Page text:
LaQuisha Jackson signed up for the west coast in early February. Howard Academy’s star sprinter had the Vols and the Gators waiting in line. She declined. 

Then, as soon as she signed the papers, the question came flying. 

Why San Diego State?

Howard coach Jennifer Mitchell was bombarded, too.


Why would you let her go there?

For the coach, the answer is simple.

“(Jackson) is in love with the idea,” Mitchell says. “She knows what she wants to do and she’s completely comfortable with her decision. So as long as she’s comfortable and she’s happy, I was like, ‘I’ll back you 100 percent.'”

For the athlete, the answer is layered.

When Jackson and Mitchell sat down in January, with the schools and the offers laid on a table, they all looked the same to Jackson. Line after line, the promises were exciting, but nearly identical-a full ride, a top-level track program. 

Jackson prayed about it, and she feels like San Diego is the right fit. 

“That was the hardest, most stressful thing for me,” Jackson said. “I was more focused on what school I had to go to than my education (at Howard).”

San Diego State offered something Tennessee and Florida never could. The distance brought with it an element of uncertainty. The unknown led to intrigue.

“If I’ve got a great opportunity to go all the way across Asia, I’m going to go,” Jackson said. 

The confidence to step away from her hometown can be traced to the track.

Jackson made her first trip to Disney World in March along with five teammates for the Walt Disney World Invitational. It was Mitchell’s search for competition for Jackson that spurred the team to raise money for meets in Knoxville and at Austin Peay over the last few years. 

AAU events have sent her around the region and the scholarship offer from the Aztecs afforded her a visit to California.

Jackson’s old community is now left screaming, ‘Why are you going so far away?’ 

“But to her, it’s like another trip,” Mitchell said. “It’s like, ‘I’ve gone to different places before, I’ll be OK.'”

The talent providing Jackson such opportunities is glaring.

Her personal best in the 100 meters-11.76 seconds, which she ran as a sophomore in the state track meet-would already put her in fourth on the list of all-time San Diego State marks. To put it into a southern context, 11.46 is faster than any Lady Vol, unaided by wind, has run the 100 since 2000.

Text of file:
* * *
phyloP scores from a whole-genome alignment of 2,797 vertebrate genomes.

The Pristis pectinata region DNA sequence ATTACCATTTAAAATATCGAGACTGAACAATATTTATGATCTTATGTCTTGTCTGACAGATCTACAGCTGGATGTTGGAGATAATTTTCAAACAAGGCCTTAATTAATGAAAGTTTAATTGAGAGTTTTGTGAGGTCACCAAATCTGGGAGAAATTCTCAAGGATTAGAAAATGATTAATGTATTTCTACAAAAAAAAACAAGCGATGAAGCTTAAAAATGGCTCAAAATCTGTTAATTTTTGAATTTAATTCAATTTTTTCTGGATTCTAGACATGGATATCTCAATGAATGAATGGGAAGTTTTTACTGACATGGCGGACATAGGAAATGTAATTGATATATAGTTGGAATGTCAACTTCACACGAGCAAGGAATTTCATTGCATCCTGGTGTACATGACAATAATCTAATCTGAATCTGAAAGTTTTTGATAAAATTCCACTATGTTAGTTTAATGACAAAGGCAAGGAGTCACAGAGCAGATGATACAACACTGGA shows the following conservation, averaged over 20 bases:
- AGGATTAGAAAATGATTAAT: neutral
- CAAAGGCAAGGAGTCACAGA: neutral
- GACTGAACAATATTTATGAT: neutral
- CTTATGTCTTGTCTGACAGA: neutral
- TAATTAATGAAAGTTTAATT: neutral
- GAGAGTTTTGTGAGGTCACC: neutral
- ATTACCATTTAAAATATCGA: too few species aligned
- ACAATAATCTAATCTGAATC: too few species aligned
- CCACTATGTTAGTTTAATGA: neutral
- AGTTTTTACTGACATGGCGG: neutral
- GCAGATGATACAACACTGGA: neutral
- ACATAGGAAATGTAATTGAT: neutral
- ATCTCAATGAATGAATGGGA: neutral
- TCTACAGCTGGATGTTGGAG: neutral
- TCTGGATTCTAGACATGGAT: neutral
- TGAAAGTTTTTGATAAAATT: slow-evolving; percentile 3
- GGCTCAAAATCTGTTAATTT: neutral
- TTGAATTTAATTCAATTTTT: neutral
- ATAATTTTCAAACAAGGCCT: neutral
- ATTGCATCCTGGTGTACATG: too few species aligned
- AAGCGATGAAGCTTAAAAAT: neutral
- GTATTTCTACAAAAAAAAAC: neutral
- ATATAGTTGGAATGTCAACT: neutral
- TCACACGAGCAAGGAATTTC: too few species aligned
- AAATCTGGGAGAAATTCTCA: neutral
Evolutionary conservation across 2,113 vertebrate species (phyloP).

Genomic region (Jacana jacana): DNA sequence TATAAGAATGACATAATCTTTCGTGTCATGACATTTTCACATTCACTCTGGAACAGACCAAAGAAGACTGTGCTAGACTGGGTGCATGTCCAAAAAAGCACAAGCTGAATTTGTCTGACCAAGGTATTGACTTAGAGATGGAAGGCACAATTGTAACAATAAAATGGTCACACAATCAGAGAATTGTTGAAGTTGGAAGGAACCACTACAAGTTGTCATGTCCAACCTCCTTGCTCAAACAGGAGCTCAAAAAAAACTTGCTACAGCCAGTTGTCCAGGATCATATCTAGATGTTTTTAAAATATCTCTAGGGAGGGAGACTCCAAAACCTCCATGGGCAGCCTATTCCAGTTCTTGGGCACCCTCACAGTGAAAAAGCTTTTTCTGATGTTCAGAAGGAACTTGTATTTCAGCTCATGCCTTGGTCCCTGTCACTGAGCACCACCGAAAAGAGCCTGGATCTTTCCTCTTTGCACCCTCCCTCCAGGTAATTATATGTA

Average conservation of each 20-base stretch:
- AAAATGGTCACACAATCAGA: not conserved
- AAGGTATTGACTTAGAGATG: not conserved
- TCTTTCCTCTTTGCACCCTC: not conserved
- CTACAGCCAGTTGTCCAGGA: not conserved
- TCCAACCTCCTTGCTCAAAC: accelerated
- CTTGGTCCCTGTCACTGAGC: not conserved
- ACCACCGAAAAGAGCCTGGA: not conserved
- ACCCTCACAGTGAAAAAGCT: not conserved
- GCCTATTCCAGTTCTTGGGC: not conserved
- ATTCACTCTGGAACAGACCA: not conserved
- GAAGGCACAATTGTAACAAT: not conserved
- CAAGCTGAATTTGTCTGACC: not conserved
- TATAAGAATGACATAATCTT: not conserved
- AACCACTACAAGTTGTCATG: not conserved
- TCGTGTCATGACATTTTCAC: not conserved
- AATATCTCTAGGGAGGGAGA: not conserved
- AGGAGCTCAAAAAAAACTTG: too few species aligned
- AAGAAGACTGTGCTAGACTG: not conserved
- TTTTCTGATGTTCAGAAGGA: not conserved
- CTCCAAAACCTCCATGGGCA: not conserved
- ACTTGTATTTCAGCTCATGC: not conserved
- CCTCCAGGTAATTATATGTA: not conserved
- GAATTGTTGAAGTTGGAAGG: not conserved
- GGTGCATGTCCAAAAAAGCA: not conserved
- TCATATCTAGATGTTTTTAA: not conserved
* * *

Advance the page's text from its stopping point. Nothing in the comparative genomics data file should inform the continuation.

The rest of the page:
“She can go and do whatever she wants to do,” Mitchell said. “Her potential is like … the sky.”

This spring, though, Mitchell has been fighting to protect that potential. In warm-ups before the 100-meter final at Disney World, Jackson felt a tug in her groin. When the gun sounded, she felt a sharper pain. In her words, she “limped” to the finish line in 12.27 seconds and still won the race, but hasn’t competed since. Wednesday afternoon, Mitchell was still debating whether or not Jackson would run in the Best of Preps meet on Friday. Realistically, next Tuesday’s state qualifying meet at Red Bank will be Chattanooga’s next glimpse at Jackson.

“It’s kind of upsetting, but at the same time, I have to take care of my body,” Jackson said. “If I have to, I’m going to wait for college to run. They’ll take care of healing this.”

Jackson will be in San Diego sooner than she originally planned. Persuaded by Mitchell, she enrolled in a summer school session, and will be in California on July 1. With the drastic change in scenery, Mitchell thinks it will be beneficial to get acclimated to the surroundings and the academics first, before adding daily workouts. 

Jackson already has plans to major in sports management and architecture.

“I’m excited and nervous at the same time,” Jackson said. “But mostly excited.”

Talking easily inside an almost empty Howard gym Wednesday afternoon, Jackson was undaunted. She’ll be leaving behind her mother and a younger sister, but she hopes to bring back a success story. 

That’s the final piece in Jackson’s answer to the question she’s been asked so many times.

“I hate to leave (my family) because I love them dearly, but this is a new experience,” Jackson said. “It’s ok to get out of your comfort zone and go somewhere you’ve never been. Then when you go somewhere, you can come back and tell them. … I was raised in development housing, so I know how rough it can be for kids like me. It would be an honor for me to come back and help other kids. Just because your momma didn’t do this or your daddy didn’t do this, doesn’t mean you can’t do it.”

Jackson is already picturing her graduation from San Diego State in 2016. By then, she hopes the thought of an inner-city girl picking the west coast over the southeast won’t be so shocking. She hopes they’ll be worried about her next set of travel plans. 

The 2016 Olympics are held in Rio de Janeiro, Brazil.